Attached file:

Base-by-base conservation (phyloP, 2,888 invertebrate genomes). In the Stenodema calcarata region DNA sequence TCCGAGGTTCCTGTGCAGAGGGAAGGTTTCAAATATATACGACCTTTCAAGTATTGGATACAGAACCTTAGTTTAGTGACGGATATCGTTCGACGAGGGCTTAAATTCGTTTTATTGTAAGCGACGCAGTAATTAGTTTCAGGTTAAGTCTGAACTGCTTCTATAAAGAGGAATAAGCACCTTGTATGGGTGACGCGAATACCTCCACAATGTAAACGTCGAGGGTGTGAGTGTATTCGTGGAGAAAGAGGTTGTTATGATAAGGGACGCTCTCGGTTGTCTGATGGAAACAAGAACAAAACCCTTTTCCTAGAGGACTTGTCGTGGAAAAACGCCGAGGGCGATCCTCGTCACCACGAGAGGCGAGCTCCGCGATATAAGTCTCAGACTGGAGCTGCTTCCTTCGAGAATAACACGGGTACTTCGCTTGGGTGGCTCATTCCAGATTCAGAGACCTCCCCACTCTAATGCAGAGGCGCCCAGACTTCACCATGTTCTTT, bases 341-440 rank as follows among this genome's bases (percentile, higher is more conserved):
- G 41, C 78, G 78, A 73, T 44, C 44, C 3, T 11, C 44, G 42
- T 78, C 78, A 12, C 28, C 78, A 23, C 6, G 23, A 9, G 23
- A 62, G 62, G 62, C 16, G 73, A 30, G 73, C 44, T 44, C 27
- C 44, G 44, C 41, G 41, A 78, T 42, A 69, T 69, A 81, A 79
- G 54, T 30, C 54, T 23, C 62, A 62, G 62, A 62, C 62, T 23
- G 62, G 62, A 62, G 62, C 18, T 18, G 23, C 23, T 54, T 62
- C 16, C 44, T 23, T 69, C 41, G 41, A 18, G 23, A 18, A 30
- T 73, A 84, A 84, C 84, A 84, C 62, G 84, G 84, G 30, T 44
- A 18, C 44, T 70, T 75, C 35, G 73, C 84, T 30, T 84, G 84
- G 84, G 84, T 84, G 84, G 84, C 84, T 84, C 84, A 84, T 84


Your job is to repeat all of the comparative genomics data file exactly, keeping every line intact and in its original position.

Base-by-base conservation (phyloP, 2,888 invertebrate genomes). In the Stenodema calcarata region DNA sequence TCCGAGGTTCCTGTGCAGAGGGAAGGTTTCAAATATATACGACCTTTCAAGTATTGGATACAGAACCTTAGTTTAGTGACGGATATCGTTCGACGAGGGCTTAAATTCGTTTTATTGTAAGCGACGCAGTAATTAGTTTCAGGTTAAGTCTGAACTGCTTCTATAAAGAGGAATAAGCACCTTGTATGGGTGACGCGAATACCTCCACAATGTAAACGTCGAGGGTGTGAGTGTATTCGTGGAGAAAGAGGTTGTTATGATAAGGGACGCTCTCGGTTGTCTGATGGAAACAAGAACAAAACCCTTTTCCTAGAGGACTTGTCGTGGAAAAACGCCGAGGGCGATCCTCGTCACCACGAGAGGCGAGCTCCGCGATATAAGTCTCAGACTGGAGCTGCTTCCTTCGAGAATAACACGGGTACTTCGCTTGGGTGGCTCATTCCAGATTCAGAGACCTCCCCACTCTAATGCAGAGGCGCCCAGACTTCACCATGTTCTTT, bases 341-440 rank as follows among this genome's bases (percentile, higher is more conserved):
- G 41, C 78, G 78, A 73, T 44, C 44, C 3, T 11, C 44, G 42
- T 78, C 78, A 12, C 28, C 78, A 23, C 6, G 23, A 9, G 23
- A 62, G 62, G 62, C 16, G 73, A 30, G 73, C 44, T 44, C 27
- C 44, G 44, C 41, G 41, A 78, T 42, A 69, T 69, A 81, A 79
- G 54, T 30, C 54, T 23, C 62, A 62, G 62, A 62, C 62, T 23
- G 62, G 62, A 62, G 62, C 18, T 18, G 23, C 23, T 54, T 62
- C 16, C 44, T 23, T 69, C 41, G 41, A 18, G 23, A 18, A 30
- T 73, A 84, A 84, C 84, A 84, C 62, G 84, G 84, G 30, T 44
- A 18, C 44, T 70, T 75, C 35, G 73, C 84, T 30, T 84, G 84
- G 84, G 84, T 84, G 84, G 84, C 84, T 84, C 84, A 84, T 84